The Scoping Report raises further issues. For example, in the section ‘Undergrounding cables’ 2.61 Para 2.4.14) it states that the ‘Preferred Route Corridor Report’ concluded that cables would be installed underground through the Anglesey AONB and across the Menai Strait, and yet, there is no further reference within the report to undergrounding within the Anglesey AONB and how users of the Anglesey Coastal Path might be affected. In Appendix 14.2 it is proposed that effects on house prices are scoped out for all components and all stages of the proposed development, as the existing line forms part of the existing baseline and should therefore be considered in that context. I fail to understand the logic of this argument, as two power lines, one even bigger than the first, obviously will have more than twice the negative visual impact.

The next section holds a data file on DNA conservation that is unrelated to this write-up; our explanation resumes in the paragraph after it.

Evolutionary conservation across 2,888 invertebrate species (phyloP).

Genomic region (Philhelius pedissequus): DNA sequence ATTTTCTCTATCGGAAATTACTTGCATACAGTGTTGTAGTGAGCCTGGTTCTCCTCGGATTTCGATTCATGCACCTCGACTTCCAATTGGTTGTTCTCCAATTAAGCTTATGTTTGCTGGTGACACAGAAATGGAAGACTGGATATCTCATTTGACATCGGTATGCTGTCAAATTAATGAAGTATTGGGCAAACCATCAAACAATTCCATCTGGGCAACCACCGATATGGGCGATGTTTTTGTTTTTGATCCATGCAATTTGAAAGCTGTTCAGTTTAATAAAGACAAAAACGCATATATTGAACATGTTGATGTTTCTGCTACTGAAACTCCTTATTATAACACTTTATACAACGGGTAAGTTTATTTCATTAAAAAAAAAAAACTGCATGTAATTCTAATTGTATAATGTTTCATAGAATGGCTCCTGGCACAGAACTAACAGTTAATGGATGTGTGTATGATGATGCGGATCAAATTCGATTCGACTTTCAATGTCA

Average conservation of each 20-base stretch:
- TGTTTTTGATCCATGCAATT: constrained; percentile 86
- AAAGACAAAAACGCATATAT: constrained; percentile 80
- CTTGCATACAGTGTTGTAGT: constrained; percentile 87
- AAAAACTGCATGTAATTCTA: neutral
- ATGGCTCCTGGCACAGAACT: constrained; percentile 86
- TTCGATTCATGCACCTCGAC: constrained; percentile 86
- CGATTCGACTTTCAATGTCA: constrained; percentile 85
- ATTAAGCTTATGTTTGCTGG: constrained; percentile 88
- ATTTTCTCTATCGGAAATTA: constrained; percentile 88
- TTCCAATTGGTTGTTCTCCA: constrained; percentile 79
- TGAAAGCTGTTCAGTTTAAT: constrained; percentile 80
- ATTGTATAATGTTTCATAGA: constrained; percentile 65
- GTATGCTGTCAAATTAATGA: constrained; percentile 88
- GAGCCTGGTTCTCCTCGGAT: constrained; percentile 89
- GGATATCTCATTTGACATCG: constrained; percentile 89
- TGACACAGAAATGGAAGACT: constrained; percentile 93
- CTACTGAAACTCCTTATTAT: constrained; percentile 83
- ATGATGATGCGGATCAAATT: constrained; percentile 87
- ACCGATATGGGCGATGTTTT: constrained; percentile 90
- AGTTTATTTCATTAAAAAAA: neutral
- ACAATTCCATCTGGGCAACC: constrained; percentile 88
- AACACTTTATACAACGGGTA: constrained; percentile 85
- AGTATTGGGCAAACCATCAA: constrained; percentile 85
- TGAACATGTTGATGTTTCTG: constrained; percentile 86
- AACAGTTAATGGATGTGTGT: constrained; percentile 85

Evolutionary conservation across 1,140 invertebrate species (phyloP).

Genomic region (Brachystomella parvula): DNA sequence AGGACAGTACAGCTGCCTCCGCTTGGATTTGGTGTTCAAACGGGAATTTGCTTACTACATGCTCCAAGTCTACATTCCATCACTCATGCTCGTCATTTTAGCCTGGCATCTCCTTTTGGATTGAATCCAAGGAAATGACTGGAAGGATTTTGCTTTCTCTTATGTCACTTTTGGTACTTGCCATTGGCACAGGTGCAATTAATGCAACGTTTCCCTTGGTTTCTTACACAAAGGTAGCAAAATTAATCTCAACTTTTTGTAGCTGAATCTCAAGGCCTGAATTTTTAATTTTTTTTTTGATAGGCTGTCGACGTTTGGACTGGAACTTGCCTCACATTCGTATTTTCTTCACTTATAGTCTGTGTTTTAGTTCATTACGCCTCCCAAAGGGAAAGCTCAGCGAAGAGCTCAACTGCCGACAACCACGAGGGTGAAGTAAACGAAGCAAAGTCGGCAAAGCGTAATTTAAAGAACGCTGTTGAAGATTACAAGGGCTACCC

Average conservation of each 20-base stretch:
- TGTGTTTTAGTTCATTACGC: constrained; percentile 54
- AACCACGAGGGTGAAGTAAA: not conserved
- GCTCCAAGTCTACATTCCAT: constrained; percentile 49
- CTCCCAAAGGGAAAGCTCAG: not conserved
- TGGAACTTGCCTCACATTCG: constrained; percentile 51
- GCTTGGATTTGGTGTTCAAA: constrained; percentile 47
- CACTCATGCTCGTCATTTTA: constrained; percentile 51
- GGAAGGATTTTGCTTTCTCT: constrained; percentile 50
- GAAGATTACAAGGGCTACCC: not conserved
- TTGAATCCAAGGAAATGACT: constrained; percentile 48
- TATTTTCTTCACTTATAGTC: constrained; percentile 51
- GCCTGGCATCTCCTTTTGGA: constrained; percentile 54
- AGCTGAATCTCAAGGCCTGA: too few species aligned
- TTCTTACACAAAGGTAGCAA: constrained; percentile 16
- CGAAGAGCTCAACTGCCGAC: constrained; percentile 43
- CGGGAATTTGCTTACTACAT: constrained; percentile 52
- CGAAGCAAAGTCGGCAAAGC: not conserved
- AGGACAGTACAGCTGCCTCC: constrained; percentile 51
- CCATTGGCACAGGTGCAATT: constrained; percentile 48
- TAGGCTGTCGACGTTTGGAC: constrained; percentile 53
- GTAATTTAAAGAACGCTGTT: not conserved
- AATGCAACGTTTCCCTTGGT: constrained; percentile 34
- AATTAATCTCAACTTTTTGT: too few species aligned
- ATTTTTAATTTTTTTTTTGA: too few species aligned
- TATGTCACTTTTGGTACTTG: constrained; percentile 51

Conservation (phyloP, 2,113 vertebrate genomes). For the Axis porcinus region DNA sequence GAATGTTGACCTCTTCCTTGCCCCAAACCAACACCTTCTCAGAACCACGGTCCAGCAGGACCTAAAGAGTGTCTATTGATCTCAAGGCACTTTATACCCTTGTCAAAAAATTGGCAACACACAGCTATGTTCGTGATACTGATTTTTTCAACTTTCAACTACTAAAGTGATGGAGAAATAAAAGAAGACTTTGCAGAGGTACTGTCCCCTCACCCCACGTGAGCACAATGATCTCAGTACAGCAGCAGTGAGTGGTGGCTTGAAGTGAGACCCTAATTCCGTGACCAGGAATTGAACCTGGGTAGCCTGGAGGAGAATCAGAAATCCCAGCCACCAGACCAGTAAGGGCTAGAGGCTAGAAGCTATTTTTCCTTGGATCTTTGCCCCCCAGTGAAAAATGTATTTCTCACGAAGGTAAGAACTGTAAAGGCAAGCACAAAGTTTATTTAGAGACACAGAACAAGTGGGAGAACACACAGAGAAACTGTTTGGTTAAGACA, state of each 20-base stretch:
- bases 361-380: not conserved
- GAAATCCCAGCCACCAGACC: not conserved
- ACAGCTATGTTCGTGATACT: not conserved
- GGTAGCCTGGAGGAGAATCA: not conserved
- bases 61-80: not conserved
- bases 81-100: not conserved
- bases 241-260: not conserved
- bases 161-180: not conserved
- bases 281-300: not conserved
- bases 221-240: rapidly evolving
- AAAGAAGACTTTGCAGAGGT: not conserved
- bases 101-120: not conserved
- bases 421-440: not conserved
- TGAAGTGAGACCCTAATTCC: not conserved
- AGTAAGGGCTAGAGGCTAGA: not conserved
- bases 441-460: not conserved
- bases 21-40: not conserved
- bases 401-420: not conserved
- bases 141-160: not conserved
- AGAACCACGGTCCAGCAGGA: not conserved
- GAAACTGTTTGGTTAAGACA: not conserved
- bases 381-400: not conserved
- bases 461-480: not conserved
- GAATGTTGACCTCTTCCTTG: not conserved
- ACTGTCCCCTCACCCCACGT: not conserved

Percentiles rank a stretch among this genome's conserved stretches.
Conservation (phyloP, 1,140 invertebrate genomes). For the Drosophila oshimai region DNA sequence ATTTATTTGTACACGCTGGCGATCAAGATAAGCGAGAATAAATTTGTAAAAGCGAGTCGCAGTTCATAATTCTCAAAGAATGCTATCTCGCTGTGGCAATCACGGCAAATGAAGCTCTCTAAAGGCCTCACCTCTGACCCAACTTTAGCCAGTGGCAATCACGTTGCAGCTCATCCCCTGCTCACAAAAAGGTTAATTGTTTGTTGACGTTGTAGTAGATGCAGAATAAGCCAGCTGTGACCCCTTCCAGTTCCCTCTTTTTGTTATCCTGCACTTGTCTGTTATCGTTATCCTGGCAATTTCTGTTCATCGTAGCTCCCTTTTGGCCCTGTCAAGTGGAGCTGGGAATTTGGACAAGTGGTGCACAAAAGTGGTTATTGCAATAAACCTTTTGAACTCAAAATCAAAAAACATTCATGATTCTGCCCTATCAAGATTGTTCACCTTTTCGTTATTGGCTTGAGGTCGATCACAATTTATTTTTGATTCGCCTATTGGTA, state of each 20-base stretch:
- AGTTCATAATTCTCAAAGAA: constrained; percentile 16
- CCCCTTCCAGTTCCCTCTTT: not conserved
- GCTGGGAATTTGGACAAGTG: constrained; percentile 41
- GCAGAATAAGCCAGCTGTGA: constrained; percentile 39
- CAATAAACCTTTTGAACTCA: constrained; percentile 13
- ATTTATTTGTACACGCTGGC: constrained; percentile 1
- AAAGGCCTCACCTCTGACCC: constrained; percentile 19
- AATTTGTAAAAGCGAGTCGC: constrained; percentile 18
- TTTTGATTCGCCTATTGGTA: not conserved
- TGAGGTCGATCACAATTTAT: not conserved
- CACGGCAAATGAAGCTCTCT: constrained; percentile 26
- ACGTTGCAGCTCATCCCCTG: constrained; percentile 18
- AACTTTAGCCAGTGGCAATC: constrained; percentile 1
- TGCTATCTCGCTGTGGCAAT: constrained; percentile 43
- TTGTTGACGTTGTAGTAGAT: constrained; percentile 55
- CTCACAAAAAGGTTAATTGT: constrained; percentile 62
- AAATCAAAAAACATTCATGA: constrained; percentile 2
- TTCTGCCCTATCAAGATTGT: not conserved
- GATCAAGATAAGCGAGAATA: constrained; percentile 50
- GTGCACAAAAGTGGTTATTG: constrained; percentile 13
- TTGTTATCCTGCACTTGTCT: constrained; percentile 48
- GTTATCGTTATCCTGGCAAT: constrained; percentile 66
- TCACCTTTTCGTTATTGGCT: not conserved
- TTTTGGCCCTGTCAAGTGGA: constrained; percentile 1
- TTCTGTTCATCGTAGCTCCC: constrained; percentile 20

Another issue relates to the National Grid’s lack of engagement with relevant stakeholders, in particular the Isle of Anglesey County Council and the island population. The role of the tourism sector must be fully recognised as well as the well-being of key natural and historic environment resources. They are crucial to maintain the area's status as a visitor destination. In this respect it is worrying that there is no reference made to: the AONB setting between Wylfa and Rhosgoch, the Mynydd Mechell Special Landscape Area (SLA) within the scoping corridor and the direct impact through the route alignment, Parciau SLA or the AONB setting, Maltraeth Marsh and the surrounding SLA, Southern Anglesey Estateland SLA, important woodlands, topography and the setting of Snowdonia National Park.
Undergrounding high voltage power lines has become the default position in other European Countries, as for example in Germany’s federal state of Bavaria where the people’s concerns have been taken seriously. When will National Grid listen to the people’s voice in Anglesey?
Thank you for your email of 6 September 2018.